Location

Olympic Valley — Lake Tahoe, California

Date

29-6-2011

Session

Session 7 – Poster Session B

Abstract

A systematic procedure was described by which task scenarios can be derived as a basis for educationally informative and developmentally tailored driving assessments. To this end, Mislevy´s evidence centered design model for assessment was applied to the driving context. Borrowing from recent theories on driving and driving errors, task environment attributes were derived which may complicate the sub processes of driving and thus may result in varying task difficulty. A universe of assessment tasks was defined by combining basic driving tasks and critical task environment attributes. A collection of 55 critical driving task scenarios was selected from 39 video recorded driving lessons, throughout different stages of driving education. Results of a difficulty rating study pertaining to these scenarios including experienced driving instructors show that the scenarios discriminate well between beginning and advanced learner drivers. Successful scenario solution can be predicted by using an IRT function, where solution probability is a function of driver ability and task difficulty. Implications for assessment design activities are discussed.

Rights

Copyright © 2011 the author(s)

DC Citation

Proceedings of the Sixth International Driving Symposium on Human Factors in Driver Assessment, Training and Vehicle Design, June 27-30, 2011, Olympic Valley — Lake Tahoe, California. Iowa City, IA: Public Policy Center, University of Iowa, 2011: 387-393.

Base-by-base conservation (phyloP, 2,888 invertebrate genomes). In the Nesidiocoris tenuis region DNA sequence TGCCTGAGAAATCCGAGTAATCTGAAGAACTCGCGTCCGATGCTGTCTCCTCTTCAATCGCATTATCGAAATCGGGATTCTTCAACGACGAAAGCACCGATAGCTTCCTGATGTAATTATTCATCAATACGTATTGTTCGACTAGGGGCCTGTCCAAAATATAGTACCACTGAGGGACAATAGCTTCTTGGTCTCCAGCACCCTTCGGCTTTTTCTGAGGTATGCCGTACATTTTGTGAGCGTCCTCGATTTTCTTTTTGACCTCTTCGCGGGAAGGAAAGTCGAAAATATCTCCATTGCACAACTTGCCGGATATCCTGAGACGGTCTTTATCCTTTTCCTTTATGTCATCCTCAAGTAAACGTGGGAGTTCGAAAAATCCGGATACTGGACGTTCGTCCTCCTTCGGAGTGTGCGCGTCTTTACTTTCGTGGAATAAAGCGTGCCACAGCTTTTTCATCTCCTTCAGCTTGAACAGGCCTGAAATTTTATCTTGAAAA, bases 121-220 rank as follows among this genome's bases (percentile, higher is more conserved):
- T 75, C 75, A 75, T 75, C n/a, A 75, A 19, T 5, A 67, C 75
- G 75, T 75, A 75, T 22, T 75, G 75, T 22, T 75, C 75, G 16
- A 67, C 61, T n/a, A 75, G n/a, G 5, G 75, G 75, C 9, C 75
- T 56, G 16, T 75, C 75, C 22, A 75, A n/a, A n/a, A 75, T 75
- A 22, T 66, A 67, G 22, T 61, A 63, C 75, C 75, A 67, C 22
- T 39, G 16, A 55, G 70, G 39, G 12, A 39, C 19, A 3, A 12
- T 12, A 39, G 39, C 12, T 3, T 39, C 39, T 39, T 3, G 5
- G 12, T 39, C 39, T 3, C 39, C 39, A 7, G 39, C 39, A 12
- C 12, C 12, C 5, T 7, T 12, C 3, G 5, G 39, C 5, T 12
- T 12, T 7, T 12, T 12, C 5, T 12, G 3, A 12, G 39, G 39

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Jun 29th, 12:00 AM

Developing Driving Task Scenarios for Developmentally Tailored Driving Assessments: Using an Evidence-Centered Design Model

Olympic Valley — Lake Tahoe, California

A systematic procedure was described by which task scenarios can be derived as a basis for educationally informative and developmentally tailored driving assessments. To this end, Mislevy´s evidence centered design model for assessment was applied to the driving context. Borrowing from recent theories on driving and driving errors, task environment attributes were derived which may complicate the sub processes of driving and thus may result in varying task difficulty. A universe of assessment tasks was defined by combining basic driving tasks and critical task environment attributes. A collection of 55 critical driving task scenarios was selected from 39 video recorded driving lessons, throughout different stages of driving education. Results of a difficulty rating study pertaining to these scenarios including experienced driving instructors show that the scenarios discriminate well between beginning and advanced learner drivers. Successful scenario solution can be predicted by using an IRT function, where solution probability is a function of driver ability and task difficulty. Implications for assessment design activities are discussed.